How to Attract Good Tenants

Attracting good tenants begins with providing a clean and safe place for them to live. From there you will want to make sure that you are competitively pricing the property. To help you navigate turnover and understand why you might not be attracting ideal tenants, here are some common reasons why good tenants leave and what you might be able to do about it.

Rent is Too High

Life events, such as losing a job or incurring a large medical bill, happen all the time and cause financial stress. A good tenant may be experiencing some hardships that are largely beyond their control. If at all possible, consider lowering rent. Even lowering rent by $50 a month may be enough to keep a good tenant around and prevent you from having to deal with all the costs associated with vacancies.

Not Enough Space

Perhaps the tenant has had a child or started working from home and needs a home office. If they are looking for more space and you have other available rentals that may fit the bill, be sure to present these options to your tenant. You should also talk to them about any upgrades you may be able to make that would make them stay. If storage is the issue, adding an outdoor shed could provide the perfect solution. In addition, you may find that an upgrade like new flooring convinces them to stick around a little bit longer and make the tight space work.

Work Commute is Too Long

If your rentals are located in an up-and-coming neighborhood, traffic congestion may have increased over the past year and resulted in longer commute times for tenants. This can eat up their valuable time and cost them more in gas money. Moving closer to their work could be the best solution for them.

Again, there isn’t a whole lot you can do about this situation. As always, be sure to offer them any of your other available rentals that may fit their requirements. If keeping the tenant is your main priority, you may have to lower rent to keep them around.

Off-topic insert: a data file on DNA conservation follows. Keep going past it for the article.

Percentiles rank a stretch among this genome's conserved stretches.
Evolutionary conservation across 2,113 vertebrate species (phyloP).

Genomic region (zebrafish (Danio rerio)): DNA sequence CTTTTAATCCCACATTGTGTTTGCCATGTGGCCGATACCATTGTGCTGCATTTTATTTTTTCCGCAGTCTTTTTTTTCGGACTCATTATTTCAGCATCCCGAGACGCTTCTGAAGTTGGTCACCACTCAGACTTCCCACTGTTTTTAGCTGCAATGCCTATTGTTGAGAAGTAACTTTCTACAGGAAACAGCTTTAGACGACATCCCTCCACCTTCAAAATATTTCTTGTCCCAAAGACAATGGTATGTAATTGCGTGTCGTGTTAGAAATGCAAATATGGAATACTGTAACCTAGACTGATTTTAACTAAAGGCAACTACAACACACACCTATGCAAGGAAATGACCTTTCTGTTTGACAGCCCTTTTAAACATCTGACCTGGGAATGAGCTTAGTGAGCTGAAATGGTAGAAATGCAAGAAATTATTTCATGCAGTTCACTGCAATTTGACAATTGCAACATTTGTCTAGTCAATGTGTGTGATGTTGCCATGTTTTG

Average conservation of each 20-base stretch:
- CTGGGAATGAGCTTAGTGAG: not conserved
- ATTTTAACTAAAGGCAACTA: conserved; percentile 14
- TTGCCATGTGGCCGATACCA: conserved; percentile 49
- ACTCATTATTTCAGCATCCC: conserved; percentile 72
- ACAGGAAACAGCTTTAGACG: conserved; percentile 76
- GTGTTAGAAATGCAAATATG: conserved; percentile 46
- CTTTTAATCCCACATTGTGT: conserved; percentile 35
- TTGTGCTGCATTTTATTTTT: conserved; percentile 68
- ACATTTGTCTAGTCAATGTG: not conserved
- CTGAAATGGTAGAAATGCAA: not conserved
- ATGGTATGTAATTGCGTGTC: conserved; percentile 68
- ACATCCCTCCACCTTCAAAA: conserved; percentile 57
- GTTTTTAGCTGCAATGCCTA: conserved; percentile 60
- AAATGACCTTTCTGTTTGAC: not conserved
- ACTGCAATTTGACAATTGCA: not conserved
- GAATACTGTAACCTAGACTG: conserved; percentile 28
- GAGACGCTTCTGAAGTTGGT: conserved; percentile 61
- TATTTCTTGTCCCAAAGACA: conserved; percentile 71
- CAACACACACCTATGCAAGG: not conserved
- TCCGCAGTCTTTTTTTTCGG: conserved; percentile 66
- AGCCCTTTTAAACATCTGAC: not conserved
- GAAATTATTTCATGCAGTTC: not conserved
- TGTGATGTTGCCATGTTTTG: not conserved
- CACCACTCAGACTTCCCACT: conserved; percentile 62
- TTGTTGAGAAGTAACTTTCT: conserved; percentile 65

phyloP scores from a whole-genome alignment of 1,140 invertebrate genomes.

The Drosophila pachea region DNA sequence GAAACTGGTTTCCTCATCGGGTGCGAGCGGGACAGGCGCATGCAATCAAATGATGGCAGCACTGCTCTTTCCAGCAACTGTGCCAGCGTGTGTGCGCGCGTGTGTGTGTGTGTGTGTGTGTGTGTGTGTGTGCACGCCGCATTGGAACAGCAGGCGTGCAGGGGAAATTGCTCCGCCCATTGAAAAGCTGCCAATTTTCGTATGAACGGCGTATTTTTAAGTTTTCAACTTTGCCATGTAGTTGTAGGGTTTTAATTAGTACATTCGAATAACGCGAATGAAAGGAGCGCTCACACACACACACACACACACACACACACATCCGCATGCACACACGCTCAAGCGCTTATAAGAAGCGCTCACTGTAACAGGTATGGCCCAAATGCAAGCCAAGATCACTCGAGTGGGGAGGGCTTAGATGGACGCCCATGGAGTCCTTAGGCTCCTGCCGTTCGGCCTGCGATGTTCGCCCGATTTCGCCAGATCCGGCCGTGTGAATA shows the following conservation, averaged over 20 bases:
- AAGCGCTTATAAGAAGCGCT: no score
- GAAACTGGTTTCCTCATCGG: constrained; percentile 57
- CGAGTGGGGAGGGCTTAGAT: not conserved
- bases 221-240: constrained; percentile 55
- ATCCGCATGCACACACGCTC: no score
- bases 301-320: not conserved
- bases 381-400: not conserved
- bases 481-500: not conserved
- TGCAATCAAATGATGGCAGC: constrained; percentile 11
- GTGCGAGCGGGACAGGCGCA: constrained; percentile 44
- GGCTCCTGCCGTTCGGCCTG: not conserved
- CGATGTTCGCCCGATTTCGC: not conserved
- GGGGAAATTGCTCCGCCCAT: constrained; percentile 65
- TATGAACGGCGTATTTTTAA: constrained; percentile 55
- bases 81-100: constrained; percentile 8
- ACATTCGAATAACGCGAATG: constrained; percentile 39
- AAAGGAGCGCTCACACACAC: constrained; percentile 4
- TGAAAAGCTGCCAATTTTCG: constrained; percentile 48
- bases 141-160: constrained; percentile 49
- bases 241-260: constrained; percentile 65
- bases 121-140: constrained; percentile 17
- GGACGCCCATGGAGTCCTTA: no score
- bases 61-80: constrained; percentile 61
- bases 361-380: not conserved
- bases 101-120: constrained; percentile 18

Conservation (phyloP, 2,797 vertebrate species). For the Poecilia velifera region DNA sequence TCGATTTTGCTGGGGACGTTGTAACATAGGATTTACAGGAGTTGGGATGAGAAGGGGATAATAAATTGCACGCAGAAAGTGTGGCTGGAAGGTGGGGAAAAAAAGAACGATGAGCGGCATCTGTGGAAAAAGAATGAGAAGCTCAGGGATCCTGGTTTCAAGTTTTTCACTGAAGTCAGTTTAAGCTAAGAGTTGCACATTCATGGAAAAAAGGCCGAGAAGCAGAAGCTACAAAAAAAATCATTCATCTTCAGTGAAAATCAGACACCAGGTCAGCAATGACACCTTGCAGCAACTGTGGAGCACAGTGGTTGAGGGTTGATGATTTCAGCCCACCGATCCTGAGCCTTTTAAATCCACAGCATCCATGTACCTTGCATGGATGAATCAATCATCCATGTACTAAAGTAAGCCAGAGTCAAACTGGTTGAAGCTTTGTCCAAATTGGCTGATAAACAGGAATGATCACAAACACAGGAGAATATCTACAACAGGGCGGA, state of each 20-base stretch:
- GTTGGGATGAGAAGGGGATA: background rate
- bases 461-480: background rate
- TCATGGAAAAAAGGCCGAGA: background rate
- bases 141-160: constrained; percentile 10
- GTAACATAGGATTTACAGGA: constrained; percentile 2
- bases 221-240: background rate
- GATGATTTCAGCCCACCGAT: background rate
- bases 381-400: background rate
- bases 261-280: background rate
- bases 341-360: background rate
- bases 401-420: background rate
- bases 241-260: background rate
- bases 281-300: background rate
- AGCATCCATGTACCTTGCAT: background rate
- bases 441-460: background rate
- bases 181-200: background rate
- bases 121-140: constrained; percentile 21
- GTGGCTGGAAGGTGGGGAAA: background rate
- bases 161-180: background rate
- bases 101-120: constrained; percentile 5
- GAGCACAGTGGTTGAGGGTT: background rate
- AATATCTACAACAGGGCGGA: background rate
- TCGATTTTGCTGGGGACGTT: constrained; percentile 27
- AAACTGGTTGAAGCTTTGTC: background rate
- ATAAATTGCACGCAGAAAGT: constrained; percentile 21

Creating a Better Landlord/Tenant Relationship Through Communication

Ultimately, retaining good tenants comes down to communication. You may not even know that there is a problem with the property or that they are experiencing life changes that may cause them to seek out new housing. That is why it is important to keep an eye on the property and create a good relationship with your tenants. You want to give them their privacy and autonomy, but you always want them to feel like they can come to you with any issues.

One way to improve communication is by using an online rent payment and management system. People are used to texting rather than calling and tend to be more proactive about communicating when you make it easy and convenient for them. With an online management system, tenants can make rent payments, report any problems, and receive prompt responses. These programs can be a time-saving device for you and help you keep good tenants in your rental properties.

When it comes to being a successful landlord, good tenants are key. Be sure to put effort into marketing your property so that you can attract strong applicants. Once you have secured good tenants, find ways to make sure that they want to renew their lease. There are many outside circumstances that you can’t do much about, but whenever you have the opportunity to take action don’t hesitate to do so. Slightly lowering rent or offering an upgrade will only benefit everyone in the long run. You can avoid having to deal with vacancies and continue a positive relationship with good tenants.


Should You Consider a Property Management Service?

Providing the level of service and communication needed to keep good tenants can be overwhelming and time consuming. If you find yourself spending too much time managing the day to day, it may be time to consider working with a property management company like Deca. We offer a professional approach to meet all your tenants needs so you can enjoy the freedom of a passive income. Contact us to schedule a free consultation to learn how we can help by calling (314) 631-3306 or by filling out the form below.